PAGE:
It is amazing to enjoy these singletracks and then think of the amount of work that only a handful of people have done in the name of their passion. That’s why mountain biking is amazing. Individuals like “the logger” and Galyn, and every rider we meet, reflecting our ear-to-ear grins back at us as we do our small part to help work in the trails.

Another observation about Cumberland: It is full of ladies who rip! The ratio of men to women I saw on the trails and in the parking lots was AT LEAST 50:50. Amazing. So ladies, if you’re looking for a riding destination where you’re sure to meet other women on bikes, Cumberland should be on your short list.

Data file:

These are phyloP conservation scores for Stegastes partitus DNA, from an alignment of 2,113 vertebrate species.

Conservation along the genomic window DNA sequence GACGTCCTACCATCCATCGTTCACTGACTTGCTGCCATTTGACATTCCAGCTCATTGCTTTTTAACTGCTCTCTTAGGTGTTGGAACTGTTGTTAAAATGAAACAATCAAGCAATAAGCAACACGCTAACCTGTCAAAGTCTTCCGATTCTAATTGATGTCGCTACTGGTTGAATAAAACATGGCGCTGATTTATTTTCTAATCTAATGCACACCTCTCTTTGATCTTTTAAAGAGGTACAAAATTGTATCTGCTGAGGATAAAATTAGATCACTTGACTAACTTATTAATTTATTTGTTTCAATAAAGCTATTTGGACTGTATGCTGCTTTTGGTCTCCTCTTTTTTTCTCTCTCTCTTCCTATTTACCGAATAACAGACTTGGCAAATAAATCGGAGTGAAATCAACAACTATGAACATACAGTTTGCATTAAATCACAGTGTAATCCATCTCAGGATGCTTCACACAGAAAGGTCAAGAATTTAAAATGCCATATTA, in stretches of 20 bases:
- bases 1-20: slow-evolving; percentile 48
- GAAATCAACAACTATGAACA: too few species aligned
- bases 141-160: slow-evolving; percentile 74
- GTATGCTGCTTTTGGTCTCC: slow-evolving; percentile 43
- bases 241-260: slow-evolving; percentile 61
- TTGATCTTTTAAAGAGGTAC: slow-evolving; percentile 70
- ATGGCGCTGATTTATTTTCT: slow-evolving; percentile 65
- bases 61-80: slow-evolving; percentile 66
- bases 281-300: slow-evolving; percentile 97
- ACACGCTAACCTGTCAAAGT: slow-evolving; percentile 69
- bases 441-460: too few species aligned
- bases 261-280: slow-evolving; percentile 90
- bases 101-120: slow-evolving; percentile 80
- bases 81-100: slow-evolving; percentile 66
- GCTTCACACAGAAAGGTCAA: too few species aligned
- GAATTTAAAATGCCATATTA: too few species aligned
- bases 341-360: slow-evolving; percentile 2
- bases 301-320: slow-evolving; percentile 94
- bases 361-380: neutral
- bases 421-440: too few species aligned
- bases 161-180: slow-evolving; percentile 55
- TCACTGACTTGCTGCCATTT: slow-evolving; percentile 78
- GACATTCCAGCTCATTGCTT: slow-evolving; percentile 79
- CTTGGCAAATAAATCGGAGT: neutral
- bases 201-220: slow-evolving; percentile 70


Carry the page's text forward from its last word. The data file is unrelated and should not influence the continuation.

As for our ride, you can follow along using Cumberland's handy online map! Gerhard got a new bike - A 2013 Norco alloy RANGE - from Trail Bicycles today. We rode over to Cumberland and decided to try Buggered Pig in the other direction (up) and had a great time challenging ourselves on the MANY skinnies and bridges built up through the lower section. We popped back out onto the fire road and got a taste of how that section might feel on race day as we pedaled up up up to the turn off for Sykes Bridge and Tea Pot beyond that. Feeling a little more peppy than expected, we decided to continue climbing past Tea Pot, past Truffle Shuffle (not yet
on the online version of the map, but you can see it on the printed versions, which are $4 and available in local shops) and on to the lower section of Thirsty Beaver.